I’ve just finished reading Jon Spence’s Becoming Jane Austen. I read it throughout last week and spent most of Sunday finishing it up so I could add it to my list of books finished in August. There was lots to enjoy about this thorough biography of the author’s life and family history. As I told my Facebook friends, it’s the book to read when you think you know all there is to know about Jane Austen.

One thing (of many!) that I’ve always found fascinating about Jane Austen is her devotion to writing letters. Most of what we know about her and her social circles are things we’ve read in her letters to others. Letter writing was a necessity in Austen’s day if one was to stay informed and in touch with friends and family. At times when they lived apart, Jane and her sister, Cassandra, were sometimes less than 20 miles away from one another, but their letter writing was thorough and consistent.

Nowadays, letter writing is a fanciful thing. Many people still enjoy it, but out of all our options for connecting with loved ones, writing letters is the one that takes the most time and preparation. It’s difficult to find pretty stationery and it takes extra time to go buy stamps. There’s no guarantee that the other person will write back and, if not, what seemed like something sweet and quaint can sometimes end up being disappointing.

I’ve had a few faithful pen friends over the years, and have encouraged my daughters in the tradition, as well. There’s just something about finding a quiet place to devour all that your friend has so lovingly put down for you to read. A handwritten letter is a special thing and leaves a beautiful record of life events that you can go back and enjoy over and over again. Who knows? Maybe future generations will be thankful for this permanent account of your life—just as we are with Jane Austen!

Here are some ideas to get you and your daughters started in letter writing:

  • exchange Scripture verses or encouraging quotes
  • share lines from your recent reading or a brief book recommendation and review
  • ask lots of questions and invite your pen friend to ask you back
  • share photographs or miniature artwork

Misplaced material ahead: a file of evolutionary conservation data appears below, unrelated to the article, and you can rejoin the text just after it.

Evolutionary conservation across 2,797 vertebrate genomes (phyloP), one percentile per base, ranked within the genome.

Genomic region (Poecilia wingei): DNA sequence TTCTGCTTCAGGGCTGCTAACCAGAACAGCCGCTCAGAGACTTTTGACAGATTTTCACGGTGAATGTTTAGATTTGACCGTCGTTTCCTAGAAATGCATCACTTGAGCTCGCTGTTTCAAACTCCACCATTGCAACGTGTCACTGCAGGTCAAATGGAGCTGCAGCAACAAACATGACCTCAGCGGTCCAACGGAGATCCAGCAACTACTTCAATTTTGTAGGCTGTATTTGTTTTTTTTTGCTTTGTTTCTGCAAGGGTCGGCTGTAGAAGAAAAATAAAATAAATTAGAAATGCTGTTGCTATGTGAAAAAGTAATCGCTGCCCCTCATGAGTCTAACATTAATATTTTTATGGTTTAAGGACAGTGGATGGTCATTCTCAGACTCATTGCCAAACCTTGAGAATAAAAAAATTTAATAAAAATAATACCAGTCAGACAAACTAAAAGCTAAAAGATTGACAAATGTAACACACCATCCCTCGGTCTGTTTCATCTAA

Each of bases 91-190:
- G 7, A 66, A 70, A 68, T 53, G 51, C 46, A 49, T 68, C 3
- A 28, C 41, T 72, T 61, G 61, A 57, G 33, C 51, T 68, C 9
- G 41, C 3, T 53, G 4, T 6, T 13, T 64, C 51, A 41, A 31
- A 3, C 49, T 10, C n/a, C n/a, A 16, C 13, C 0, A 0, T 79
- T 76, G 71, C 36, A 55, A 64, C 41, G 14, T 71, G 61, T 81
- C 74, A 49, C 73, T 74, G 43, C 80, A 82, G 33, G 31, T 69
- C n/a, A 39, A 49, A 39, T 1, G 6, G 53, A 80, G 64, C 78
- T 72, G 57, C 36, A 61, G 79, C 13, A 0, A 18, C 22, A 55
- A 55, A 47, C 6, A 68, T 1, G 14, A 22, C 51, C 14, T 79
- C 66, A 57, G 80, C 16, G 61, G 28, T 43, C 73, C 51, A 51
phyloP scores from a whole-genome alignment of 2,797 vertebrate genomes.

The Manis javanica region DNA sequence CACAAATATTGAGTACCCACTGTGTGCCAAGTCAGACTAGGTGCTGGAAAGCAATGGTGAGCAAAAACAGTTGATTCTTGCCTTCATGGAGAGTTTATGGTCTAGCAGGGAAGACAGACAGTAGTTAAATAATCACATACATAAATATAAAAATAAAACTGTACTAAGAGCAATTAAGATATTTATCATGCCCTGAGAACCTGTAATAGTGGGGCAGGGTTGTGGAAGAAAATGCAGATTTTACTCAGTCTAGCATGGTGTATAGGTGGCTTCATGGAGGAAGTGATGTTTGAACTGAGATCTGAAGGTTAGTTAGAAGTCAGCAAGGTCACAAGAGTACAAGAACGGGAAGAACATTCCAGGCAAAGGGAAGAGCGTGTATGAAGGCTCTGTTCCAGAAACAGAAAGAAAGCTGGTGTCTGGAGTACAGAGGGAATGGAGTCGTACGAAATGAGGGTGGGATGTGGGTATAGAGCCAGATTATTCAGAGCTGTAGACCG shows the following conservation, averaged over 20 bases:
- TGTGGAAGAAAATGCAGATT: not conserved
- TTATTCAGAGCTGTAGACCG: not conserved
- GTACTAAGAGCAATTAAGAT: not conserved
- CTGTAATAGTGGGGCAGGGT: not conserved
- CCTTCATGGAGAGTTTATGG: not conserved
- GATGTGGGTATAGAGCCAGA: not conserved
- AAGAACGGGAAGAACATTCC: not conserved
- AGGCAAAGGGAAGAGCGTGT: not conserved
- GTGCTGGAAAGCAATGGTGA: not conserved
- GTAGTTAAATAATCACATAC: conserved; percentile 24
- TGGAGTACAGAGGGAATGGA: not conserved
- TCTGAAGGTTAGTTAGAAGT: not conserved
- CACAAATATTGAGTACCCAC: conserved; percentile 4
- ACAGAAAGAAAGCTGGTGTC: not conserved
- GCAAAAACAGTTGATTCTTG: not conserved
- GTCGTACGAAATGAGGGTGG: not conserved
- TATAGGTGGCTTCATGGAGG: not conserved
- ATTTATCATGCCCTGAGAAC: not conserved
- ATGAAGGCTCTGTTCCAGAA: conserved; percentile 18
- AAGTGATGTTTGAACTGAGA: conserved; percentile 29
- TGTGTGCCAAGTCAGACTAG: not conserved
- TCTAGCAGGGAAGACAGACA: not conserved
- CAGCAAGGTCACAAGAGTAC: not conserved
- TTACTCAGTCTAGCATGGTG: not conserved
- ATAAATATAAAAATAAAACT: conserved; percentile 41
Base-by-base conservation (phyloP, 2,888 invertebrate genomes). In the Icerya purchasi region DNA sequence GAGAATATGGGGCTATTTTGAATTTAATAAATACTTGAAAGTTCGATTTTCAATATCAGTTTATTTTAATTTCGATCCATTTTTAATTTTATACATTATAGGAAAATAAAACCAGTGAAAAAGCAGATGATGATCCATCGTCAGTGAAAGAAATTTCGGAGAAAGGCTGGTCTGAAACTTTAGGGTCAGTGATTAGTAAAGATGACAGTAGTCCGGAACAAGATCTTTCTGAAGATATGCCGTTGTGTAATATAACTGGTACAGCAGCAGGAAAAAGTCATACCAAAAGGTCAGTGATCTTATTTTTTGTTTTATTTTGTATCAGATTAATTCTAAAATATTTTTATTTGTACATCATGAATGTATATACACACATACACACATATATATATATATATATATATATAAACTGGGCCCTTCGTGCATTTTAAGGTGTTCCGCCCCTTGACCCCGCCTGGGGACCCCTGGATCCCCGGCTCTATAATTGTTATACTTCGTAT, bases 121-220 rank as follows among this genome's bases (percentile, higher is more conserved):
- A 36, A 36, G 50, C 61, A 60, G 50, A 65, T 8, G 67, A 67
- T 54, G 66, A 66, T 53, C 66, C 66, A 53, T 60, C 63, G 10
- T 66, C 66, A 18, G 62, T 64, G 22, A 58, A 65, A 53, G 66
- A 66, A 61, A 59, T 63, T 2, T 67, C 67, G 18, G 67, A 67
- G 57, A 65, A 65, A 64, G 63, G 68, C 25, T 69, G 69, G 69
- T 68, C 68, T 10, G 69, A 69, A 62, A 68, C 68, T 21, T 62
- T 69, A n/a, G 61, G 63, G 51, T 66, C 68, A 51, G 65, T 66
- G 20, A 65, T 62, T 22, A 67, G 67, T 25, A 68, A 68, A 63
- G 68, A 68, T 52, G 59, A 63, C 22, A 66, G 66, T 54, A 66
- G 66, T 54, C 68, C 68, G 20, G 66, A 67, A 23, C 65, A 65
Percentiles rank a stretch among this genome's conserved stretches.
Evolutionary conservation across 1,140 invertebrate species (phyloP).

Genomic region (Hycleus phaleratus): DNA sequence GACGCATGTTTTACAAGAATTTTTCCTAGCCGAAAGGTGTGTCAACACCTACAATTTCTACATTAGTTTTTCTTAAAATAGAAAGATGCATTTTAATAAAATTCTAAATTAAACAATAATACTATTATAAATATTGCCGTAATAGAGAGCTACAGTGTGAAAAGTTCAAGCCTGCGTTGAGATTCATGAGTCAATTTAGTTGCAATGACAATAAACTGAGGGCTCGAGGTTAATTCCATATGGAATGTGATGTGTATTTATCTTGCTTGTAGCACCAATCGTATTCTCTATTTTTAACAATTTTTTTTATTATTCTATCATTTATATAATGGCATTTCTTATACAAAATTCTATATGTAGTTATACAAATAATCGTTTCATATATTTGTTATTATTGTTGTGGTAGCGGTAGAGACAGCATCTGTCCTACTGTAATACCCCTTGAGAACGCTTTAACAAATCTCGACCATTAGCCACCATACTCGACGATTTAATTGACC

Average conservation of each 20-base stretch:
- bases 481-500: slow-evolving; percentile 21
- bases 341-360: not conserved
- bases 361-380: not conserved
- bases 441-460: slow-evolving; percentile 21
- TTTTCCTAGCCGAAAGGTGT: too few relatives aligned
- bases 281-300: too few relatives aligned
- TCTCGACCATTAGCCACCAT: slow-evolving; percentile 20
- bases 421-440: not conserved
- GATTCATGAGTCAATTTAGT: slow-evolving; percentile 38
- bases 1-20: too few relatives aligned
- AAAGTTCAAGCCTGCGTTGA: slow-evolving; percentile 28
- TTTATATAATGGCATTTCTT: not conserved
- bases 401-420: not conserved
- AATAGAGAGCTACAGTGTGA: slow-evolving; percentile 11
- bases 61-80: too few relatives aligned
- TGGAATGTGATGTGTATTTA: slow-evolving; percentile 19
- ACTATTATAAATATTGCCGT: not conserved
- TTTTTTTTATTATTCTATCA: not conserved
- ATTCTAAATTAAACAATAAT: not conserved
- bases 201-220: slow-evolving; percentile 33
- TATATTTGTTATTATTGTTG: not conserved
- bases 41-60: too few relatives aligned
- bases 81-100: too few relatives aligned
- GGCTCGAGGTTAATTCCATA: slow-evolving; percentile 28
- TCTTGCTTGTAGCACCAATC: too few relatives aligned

• sketch or photograph a tree in your yard and describe it; as seasons change, you can give an update
  • share lists: favorite books, thankful lists, top tens

Mrs. Sarah Coller

Happily married to Jamie and mother to nine sweet blessings, Sarah stays busy homemaking and homeschooling. Her passion is creating a comfortable and peaceful home for her husband and children. Thankful for God’s saving grace, Sarah hopes to leave a legacy that reflects His faithfulness. She blogs at Classical Homemaking and Belle's Library.

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Chrissie McIntyre September 2, 2014

Sara, thank you so much for all your writing ideas. I agree that the art of writing or snail mail (what my kids call it) has gotten lost in the last decade because of technology. People want things now, instant gratification, and kids can’t wait even minute for a good thing. I love this idea and hope more of us start writing love ones and friends snail mail.

christy virgil September 2, 2014

I love your views and suggestions. I always wrote to my grandmother in Prineville and she wrote back, as we only saw each other once a year. I wish I would have saved all of her letters. I have a few. I now, write to my grandchildren and save all of the letters I recieve from them.

Farrah September 2, 2014

I love this post! Writing letters is a great joy in my life. If you start a writing circle, I’d love to join.

Dianne Buchanan September 2, 2014

Handwritten letters are great. One of my best friends and I live about 20 minutes apart. We rarely see each other in person as she doesn’t leave her home, we rarely speak on the phone, we barely speak on Facebook, we don’t email… we write letters. Usually very long letters and we exchange them almost weekly. 🙂

Lana September 2, 2014

I LOVED THIS!!! I used to be a consistent letter writer. Until the day my friend hooked up with the internet. Then we began e-mailing, after I invested in the internet as well. But her replies were not so detailed anymore. I’ll admit, I was disappointed. I love this quote, “There’s just something about finding a quiet place to devour all that your friend has so lovingly put down for you to read.” You really do not get that with any other form of writing but by hand. Thanks for this post. I enjoyed it so much.

Audra Silva September 2, 2014

I love some of your ideas to add to letters. 🙂

Sarah Shotts September 9, 2014

Love handwritten letters! So near to my heart.

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